The fundamental mechanism underlying a number of human neurodegenerative disorders, diabetes, inflammation, viral infections, autoimmune pathologies and digestive system disorders due to free radicals or reactive oxygen species (ROS). World is blessed with mammoth biodiversity resources, but overwhelmed with several diseases, including those with ROS as the etiological factor. In the present study, the antioxidant activity, total phenolic and flavonoids content of different parts of the plant F. deltoidea, collected from three different areas in Malaysia has been evaluated. Plant extract exhibited strong antioxidant activity. Methanolic extract of F. deltoidea possess more antioxidant principles than aqueous extracts. Among the three sources, F. deltoidea 1 (FD1) possess higher antioxidant activity than the others [FD2 and FD3]. In the present study, we discovered that fruits of F. deltoidea contain more antioxidant principles and free radical scavenging activity and the effects are significantly comparable with standard antioxidants
Antioxidant, Hydrogen Peroxide, DPPH, Flavonoids, Phenolics
Major vascular risk factors, such as hypertension, diabetes, dyslipidemia smoking are coupled with a distinct boost in vascular Reactive Oxygen Species (ROS) production. There are evidences signifying that disease conditions are directly or indirectly related to oxidative damage caused by free radicals . Latest epidemiological studies show that daily consumption of diet rich in antioxidant constituents such as herbal tea, fruits and vegetables significantly reduce the risk of chronic diseases such as diabetes, obesity, cardiovascular diseases, cancer and neurodegenerative diseases . These defensive effects of dietary supplements have been accredited due to the presence of antioxidant compounds. Antioxidants are substances that dawdling down or prevent the oxidative chain reactions by removing free radical intermediates 3. Search for natural antioxidants, especially of plant origin, has notably increased in recent years. Natural sources, such as grains, seed oils, beans, leaf waxes, bark, roots, spices, fruits and vegetables are the richest sources of antioxidant constituents .
The use of Ficus species as food or pharmacological agents to progress human health has a history of about ten thousand years. Some of the species are used in Ayurvedic and Traditional Chinese Medicine . Among these Ficus species, Ficus deltoidea (Mas cotek) belong to the family of Moraceaehas gained more significance in recent days, because this meticulous herb has been widely used as a traditional system of medicine for the management of a variety of illnesses . In Malaysia, F. deltoidea plant extract is used as herbal tea, herbal juice and herbal extract for the treatment of different illnesses such as diabetes, high blood pressure, gout, memory impairment. It is also used for treating migraine, diarrhea, skin diseases, pneumonia and cardiovascular complications . It is helpful in improving blood circulation and reducing cholesterol. The herb is often used after childbirth for contracting the vagina after delivery, delaying menopause, reducing the risk of cancer and also has antinociceptive activity [7,8]. However, the antioxidant profiles of most species belonging to Ficus have remained unexamined and lack extensive documentation. Even though, extensive work has been carried out with this plant the antioxidant activity of the methanolic and aqueous extract of various parts of the plant collected from three different areas has not been revealed by any researcher. Thus, the aim of this study is to evaluate the antioxidant activity, total phenolic and flavonoids content of different parts of the plant F. deltoidea, collected from three different areas in Malaysia.
Leaves, stems and fruits of F. deltoidea were collected from forest in Perlis (Sample 1), Kuantan (Sample 2) and Kuala Terrengganu (Sample 3) of Malaysia. The plant material was authenticated by a botanist in Botanical garden Penang, Malaysia. A Voucher specimen has been deposited in AIMST University, Malaysia. The leaves, stems and fruits of F. deltoidea were cut into pieces and shade dried. Then plant materials were ground into fine and coarse powder using Waring Commercial blender and sieved using Endecotts Minor sieve mesh no 10 separately. Chemicals such as 1,1-diphenyl-2-picrylhydrazyl (DPPH), Butylated hydroxy toluene (BHT), Ascorbic acid, Gallic acid, Catechin, Folin-Ciocalteu reagent and α-tocopherol were purchased from Sigma, US. All other chemicals used were of analytical grade.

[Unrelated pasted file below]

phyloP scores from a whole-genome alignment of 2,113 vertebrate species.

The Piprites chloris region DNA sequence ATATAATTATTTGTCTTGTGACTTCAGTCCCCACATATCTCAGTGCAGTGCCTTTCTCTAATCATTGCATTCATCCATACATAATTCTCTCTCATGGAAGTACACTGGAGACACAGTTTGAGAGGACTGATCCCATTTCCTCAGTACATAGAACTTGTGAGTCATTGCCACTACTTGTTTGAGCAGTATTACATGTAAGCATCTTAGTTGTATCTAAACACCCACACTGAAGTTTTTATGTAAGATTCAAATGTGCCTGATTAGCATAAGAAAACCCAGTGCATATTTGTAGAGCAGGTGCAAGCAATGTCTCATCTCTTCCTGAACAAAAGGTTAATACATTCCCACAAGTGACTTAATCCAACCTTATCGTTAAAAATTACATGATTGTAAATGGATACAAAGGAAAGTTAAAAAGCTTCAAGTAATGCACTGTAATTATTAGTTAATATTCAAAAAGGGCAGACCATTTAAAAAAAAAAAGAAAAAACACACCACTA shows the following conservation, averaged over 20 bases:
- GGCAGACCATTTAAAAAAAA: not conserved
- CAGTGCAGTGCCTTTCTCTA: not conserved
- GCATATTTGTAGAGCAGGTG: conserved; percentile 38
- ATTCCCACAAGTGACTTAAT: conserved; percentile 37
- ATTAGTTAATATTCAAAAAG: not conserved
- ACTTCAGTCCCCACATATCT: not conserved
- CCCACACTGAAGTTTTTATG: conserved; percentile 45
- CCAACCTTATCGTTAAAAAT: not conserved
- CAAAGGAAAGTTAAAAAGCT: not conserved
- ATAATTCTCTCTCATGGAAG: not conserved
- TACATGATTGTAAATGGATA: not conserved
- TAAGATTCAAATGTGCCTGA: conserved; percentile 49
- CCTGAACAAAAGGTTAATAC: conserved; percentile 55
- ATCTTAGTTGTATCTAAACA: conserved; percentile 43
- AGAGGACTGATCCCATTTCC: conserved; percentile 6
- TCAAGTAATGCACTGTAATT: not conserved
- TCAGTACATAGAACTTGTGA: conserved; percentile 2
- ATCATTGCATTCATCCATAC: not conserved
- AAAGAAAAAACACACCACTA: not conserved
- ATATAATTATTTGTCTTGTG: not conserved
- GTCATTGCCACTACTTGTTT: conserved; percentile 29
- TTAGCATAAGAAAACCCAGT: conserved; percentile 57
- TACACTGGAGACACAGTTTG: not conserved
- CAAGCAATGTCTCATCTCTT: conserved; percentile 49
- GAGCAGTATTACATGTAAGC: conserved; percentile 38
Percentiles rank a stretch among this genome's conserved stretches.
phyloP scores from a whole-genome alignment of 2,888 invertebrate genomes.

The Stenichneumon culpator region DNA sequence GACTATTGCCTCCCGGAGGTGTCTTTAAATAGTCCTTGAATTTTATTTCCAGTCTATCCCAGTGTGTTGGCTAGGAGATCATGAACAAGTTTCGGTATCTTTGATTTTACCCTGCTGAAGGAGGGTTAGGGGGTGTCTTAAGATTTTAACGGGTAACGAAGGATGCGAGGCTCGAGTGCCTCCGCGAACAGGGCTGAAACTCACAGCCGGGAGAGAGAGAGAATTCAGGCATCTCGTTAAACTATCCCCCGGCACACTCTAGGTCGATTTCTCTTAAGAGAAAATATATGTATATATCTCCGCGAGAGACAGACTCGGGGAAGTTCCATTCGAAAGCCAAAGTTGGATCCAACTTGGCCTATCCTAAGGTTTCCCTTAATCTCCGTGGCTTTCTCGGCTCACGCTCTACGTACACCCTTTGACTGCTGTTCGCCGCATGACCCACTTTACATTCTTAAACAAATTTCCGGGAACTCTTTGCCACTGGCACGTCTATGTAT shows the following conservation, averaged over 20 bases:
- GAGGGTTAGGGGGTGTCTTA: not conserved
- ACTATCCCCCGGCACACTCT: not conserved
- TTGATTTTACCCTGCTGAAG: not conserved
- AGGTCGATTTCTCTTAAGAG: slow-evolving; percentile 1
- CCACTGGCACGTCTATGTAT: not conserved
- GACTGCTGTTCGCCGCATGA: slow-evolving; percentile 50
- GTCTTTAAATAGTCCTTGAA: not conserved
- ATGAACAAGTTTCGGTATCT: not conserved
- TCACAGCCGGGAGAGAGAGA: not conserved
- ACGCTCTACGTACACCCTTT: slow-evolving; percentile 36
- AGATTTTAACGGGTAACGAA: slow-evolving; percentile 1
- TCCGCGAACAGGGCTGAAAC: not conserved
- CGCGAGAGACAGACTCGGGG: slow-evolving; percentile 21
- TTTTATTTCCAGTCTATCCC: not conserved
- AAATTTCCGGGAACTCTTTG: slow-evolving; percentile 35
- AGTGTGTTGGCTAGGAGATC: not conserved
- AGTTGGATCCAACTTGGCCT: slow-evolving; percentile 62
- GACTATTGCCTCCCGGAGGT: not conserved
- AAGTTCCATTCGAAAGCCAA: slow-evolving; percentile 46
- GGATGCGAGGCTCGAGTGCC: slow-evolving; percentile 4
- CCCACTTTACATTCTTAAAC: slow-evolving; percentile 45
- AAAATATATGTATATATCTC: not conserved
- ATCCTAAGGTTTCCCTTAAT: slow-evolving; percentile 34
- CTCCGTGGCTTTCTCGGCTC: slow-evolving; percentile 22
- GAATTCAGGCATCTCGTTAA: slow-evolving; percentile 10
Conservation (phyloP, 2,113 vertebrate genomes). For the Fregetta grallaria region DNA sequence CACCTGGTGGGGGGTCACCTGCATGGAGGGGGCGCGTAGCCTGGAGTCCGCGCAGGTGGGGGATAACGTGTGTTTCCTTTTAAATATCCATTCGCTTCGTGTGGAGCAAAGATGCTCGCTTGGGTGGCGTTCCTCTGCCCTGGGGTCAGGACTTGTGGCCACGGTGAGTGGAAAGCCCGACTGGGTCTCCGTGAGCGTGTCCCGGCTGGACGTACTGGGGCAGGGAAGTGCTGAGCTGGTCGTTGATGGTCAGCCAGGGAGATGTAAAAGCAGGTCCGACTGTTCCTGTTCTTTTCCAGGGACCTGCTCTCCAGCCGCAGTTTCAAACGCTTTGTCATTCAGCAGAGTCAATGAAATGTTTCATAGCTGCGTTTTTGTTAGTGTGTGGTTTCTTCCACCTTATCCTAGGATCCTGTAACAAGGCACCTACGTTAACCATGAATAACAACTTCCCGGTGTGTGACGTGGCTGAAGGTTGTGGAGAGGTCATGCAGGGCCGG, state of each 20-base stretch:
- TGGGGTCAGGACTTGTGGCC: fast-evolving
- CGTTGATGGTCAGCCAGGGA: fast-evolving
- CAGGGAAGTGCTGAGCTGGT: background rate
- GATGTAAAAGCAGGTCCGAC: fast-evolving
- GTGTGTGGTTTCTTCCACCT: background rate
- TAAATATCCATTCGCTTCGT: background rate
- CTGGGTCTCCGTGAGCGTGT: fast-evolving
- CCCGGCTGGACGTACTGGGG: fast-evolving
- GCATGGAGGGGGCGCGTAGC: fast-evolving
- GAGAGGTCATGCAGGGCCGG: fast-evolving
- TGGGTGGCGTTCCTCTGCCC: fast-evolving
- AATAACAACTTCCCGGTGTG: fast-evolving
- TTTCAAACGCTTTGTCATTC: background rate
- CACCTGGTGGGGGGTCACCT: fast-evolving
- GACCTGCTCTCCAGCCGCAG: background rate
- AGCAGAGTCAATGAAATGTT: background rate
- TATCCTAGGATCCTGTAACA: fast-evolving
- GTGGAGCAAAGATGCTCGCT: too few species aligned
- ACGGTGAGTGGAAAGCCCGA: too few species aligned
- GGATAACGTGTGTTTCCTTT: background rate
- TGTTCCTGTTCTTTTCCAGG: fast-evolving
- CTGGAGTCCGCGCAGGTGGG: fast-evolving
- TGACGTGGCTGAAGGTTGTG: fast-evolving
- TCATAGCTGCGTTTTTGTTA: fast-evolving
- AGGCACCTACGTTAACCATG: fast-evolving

Preparation of plant extract
For methanolic extract, plant materials were packed in a soxhlet extraction apparatus and extracted with ¾ volume of methanol for 72 h at 55°C. The extracts were filtered using muslin cloths and then with whatman filter paper and the solvent were removed at 30°C by using a rotary evaporator and then the samples were lyophilized. The percentage yield was calculated.
Aqueous extracts were prepared by simple maceration technique. The plant materials were placed with 4/5 of the menstruum in a closed vessel for a period of three days and the flask was allowed to shake continuously by Erla ES203D Bench top orbital shaker. The solvent extracts were filtered using muslin cloths and then with whatman filter paper and lyophilized. The percentage yield was calculated.
Preliminary phytochemical analysis
Preliminary phytochemical properties of the extract were tested for alkaloids with Mayers and Dragendroffs reagents, saponins glycosides with the ability to produce suds, cardiac glycosides with FeCl2 and H2SO4, flavonoids with the use of Mg and HCl, anthraquinones with Borntragers reaction, terpenoids with Liebermann-Burchard method and use of H2SO4, tannins with 1% gelatin and 10% NaCl solutions and all other phytochemical analyses weredone according to the standard procedure .
Total phenolic content
The total phenolic content was determined by Folin-Ciocalteau (FC) calorimetry method  with some modifications. 0.5 mL of extract (1 mg/ml) was added to 0.5 mL of Folin-Ciocalteu reagent and mixed. After 4 minutes, 1 ml of sodium carbonate solution (7%w/v) and 6 mL of distilled water was added. After 90 minutes of incubation at room temperature, the absorbance of the reaction mixture was measured at 765 nm using Tecan Infinite M1000 PRO multimode microplate reader. Gallic acid was used as reference standard and the results were expressed as milligram gallic acid equivalent (mg GAE)/g of extract. Distilled water was used as blank (without sample and reagents). The phenolic content in the plant extracts was calculated using the formula: C=A/B, where C is expressed as GAE/dry weight of the extract; A is the equivalent concentration of gallic acid established from calibration curve (mg); and B is the dry weight of the extract (g).